• Richard Harnedy on 4 February 2019 at 9:59 am

      Yes nice project for people with limited space. Top looks like pine… maybe draw fronts looks like oak. I could be wrong though.

      • Alec on 4 February 2019 at 5:09 pm

        American Cherry drawer fronts.

  2. Sylvain on 4 February 2019 at 10:45 am

    At my age, my house is furnished, but this kind of diminutive furniture would be useful in my work-space.
    Excellent skill building project which can be used afterwards for full sized furniture for children/grand children. It can also be downsized for jewelry box, under-screen desk organiser and so on.
    The only drawer I have done until now is the workbench drawer which, of course, is not perfect but not bad for a first one.

    • Steve on 5 February 2019 at 3:53 am


      My house is furnished as well. But what I am doing with some pieces I am making but don’t need, is giving them to my wife’s friends who are single parents, mainly to replace rickety ikea furniture they have that is falling apart when a flat move or two loosens the nails holding the 1/4” particle backer board that holds the thing together. Also my wife volunteers and donates to a charity that helps the homeless get back on their feet, into a home and tried to furnish it like a home. The skills and little tips and tricks you can learn from each of the projects is well worth the price of a few pine boards. Knowing it gets a good home when done is icing on the cake. It very may well be the only heirloom quality furniture some people ever have.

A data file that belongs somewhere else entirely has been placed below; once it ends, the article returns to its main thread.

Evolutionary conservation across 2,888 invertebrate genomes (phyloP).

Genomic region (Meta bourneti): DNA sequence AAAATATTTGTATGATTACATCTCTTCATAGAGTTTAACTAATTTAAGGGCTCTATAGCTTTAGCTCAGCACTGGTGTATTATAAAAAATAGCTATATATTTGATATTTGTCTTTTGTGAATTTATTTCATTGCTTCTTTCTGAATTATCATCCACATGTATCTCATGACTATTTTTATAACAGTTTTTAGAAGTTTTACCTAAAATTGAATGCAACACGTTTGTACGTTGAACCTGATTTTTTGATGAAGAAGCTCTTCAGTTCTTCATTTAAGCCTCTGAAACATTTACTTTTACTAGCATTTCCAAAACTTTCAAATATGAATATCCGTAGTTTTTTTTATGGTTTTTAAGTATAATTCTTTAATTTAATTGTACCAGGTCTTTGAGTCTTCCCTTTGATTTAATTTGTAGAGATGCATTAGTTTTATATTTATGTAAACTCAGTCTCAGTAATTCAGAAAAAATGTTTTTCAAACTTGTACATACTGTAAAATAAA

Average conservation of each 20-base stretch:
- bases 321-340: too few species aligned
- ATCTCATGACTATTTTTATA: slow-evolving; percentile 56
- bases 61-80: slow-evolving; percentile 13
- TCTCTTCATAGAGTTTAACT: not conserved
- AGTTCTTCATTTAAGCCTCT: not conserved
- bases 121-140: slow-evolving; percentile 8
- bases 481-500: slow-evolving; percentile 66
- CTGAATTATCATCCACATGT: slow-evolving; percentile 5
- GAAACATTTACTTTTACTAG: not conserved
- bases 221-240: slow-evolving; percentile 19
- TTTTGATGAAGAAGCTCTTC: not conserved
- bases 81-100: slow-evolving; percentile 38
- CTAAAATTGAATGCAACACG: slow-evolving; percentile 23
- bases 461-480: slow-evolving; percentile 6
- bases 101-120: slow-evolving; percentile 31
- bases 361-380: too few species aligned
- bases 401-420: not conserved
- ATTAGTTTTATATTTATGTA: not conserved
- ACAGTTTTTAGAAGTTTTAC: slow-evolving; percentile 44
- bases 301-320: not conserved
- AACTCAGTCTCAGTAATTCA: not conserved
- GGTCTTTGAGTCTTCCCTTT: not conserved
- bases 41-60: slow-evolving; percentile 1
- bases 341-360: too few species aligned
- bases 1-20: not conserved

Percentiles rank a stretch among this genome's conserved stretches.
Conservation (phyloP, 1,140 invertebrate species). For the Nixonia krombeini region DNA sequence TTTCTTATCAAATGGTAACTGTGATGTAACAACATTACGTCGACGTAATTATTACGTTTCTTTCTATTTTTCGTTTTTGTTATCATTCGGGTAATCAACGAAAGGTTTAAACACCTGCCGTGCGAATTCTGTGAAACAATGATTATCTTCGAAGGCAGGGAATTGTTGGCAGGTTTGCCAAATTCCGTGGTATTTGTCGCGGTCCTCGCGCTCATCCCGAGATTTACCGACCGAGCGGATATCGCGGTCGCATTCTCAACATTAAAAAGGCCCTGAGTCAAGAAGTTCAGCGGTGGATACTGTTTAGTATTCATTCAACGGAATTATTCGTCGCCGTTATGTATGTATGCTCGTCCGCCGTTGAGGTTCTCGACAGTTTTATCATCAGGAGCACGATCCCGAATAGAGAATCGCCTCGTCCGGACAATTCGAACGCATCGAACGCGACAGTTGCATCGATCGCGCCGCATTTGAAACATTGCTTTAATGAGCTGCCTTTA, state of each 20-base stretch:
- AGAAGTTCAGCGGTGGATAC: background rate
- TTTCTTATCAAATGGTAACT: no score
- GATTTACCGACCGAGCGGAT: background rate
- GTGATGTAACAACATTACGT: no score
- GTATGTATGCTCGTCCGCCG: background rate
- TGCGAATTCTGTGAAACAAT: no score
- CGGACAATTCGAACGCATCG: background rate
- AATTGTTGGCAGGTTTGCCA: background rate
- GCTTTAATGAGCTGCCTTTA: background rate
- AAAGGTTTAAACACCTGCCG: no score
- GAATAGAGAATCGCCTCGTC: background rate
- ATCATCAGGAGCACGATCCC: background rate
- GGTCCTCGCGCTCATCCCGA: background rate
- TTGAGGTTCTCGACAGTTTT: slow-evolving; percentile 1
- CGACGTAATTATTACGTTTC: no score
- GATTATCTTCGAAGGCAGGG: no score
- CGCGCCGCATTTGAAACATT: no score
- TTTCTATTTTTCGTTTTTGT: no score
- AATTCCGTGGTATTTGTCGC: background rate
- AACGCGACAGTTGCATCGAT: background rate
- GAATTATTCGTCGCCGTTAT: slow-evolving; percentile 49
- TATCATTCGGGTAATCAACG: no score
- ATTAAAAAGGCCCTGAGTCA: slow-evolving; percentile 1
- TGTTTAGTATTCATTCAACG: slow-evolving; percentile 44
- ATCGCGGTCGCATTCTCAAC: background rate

• Steve on 5 February 2019 at 3:54 am

        I meant to add, that if there are pieces you don’t need, there is sure to be someone in need for that piece. This piece here however is staying in my shop!

  3. Rick Marshall on 4 February 2019 at 11:21 am

    Thanks for the great post. My GrandPa, who was the best carpenter I ever met, left me something very similar that he made, only it was a small cabinet containing what looked like two of these side-by-side. I still use it frequently, and it reminds me of him every time I use it.

  4. Ken Haygarth on 4 February 2019 at 11:30 am

    Yes Sir, I will be In on this one. Brilliant project

  5. Francois LAFAIX on 4 February 2019 at 11:54 am

    That’s an interesting project, skill-building and a good addition to the (very useful) workbench drawer. It will beat the plastic boxes I use!

  6. Mic on 4 February 2019 at 11:55 am

    Awesome, great timing. I’ve been wanting to build something like this but don’t have the confidence to design this proper. In my version two of these fit comfortably side by side on a cabinet and have 3 drawers in stead of two. I’m guessing we’ll recognize some parts from the chest of drawers series..

  7. Reuben Smith on 4 February 2019 at 12:26 pm

    Thanks for this post, looking forward to the build process on WWMC, definately need more safe storage and this will make a great first project for me.